It is important immediately to follow the impressive example of worldwide heroes, above all, Ukraine's President Volodymyr Zelenskyy. Elon Musk immediately made his Starlink satellite broadband internet service available in Ukraine and donated Starlink terminals to the people of Ukraine, in the event that their cyber capability was downed. Pictured: Musk gives a keynote speech by video conference at the Mobile World Congress fair in Barcelona on June 29, 2021. (Photo by Josep Lago/AFP via Getty Images)
While many extraordinary American companies have voluntarily taken serious financial setbacks as their contribution to defending Ukraine -- now the front line in a war on the Free World by Russian President Vladimir Putin -- other companies have revealed themselves as indifferent at best.
Putin has curated a long track record of turning Grozny to rubble, flattening Aleppo, devouring Georgia and Crimea, and now has been dropping cluster and vacuum bombs, banned by the Geneva Conventions, on civilian targets in Ukraine. His troops have also attacked and taken over nuclear reactors, and Putin has repeatedly agreed to humanitarian evacuation routes that, when people emerge, the Russians shell -- all in sub-zero, dead-of-winter weather. The problem: if Putin is allowed to take Ukraine, it will result in further annexations in Europe. The failure to contain aggressive acts results in further aggressive acts.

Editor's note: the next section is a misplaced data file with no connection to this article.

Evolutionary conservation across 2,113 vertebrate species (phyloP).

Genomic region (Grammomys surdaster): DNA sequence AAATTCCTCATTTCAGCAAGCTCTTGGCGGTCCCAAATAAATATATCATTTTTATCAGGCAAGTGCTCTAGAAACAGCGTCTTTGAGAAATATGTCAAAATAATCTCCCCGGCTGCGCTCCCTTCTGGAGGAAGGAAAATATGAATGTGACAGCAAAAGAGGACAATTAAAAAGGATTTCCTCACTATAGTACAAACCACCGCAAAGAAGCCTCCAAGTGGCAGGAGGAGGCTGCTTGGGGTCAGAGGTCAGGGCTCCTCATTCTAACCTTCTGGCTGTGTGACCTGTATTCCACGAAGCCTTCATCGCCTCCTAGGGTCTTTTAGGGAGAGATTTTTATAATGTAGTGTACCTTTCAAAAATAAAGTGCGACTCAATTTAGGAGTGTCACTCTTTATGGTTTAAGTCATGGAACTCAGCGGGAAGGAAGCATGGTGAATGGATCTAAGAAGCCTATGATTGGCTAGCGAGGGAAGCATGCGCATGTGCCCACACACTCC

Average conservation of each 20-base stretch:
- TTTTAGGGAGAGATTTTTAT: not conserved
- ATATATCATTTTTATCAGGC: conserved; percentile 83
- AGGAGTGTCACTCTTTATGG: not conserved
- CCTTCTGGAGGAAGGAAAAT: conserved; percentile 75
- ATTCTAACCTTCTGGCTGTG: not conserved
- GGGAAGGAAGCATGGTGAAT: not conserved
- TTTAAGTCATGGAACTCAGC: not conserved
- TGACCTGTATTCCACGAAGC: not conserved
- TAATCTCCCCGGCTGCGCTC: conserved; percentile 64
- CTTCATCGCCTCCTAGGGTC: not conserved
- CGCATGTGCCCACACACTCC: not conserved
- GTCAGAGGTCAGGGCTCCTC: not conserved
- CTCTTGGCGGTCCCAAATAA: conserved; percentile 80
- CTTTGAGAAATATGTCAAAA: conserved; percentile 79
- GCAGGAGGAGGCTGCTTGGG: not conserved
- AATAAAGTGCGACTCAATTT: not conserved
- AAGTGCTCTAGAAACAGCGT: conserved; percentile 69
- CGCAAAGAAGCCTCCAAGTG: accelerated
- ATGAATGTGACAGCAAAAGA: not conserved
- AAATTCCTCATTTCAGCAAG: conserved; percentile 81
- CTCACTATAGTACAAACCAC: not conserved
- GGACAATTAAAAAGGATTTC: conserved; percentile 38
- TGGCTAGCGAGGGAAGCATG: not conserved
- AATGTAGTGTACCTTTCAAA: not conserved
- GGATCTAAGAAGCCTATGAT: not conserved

It is important immediately to follow the impressive example of worldwide heroes, above all, Ukraine's President Volodymyr Zelenskyy. British Petroleum willingly absorbed a $25 billion loss. Elon Musk immediately made his Starlink satellite broadband internet service available in Ukraine and donated Starlink terminals to the people of Ukraine, in the event that their cyber capability was downed.
Musk also tweeted that the US must resume energy independence "immediately," even though such a proposal would harm his Tesla electric car company:
"Hate to say it, but we need to increase oil & gas output immediately. Extraordinary times demand extraordinary measures."
Musk followed up with:
"Obviously, this would negatively affect Tesla, but sustainable energy solutions simply cannot react instantaneously to make up for Russian oil & gas exports."
Who, then, has been acting responsibly? Fortunately, according to Ariel Zilber in the New York Post, Jeffrey Sonnenfeld, head of the Chief Executive Leadership Institute at Yale, has been compiling a list of 280 companies, so far, that have "scaled back their ties to Russia."
According to the article, "[M]ajor brands... have come under intense pressure to cut business ties with Russia, as social users continue to express outrage over Putin's invasion of Ukraine."
Lawrence Kadish serves on the Board of Governors of Gatestone Institute.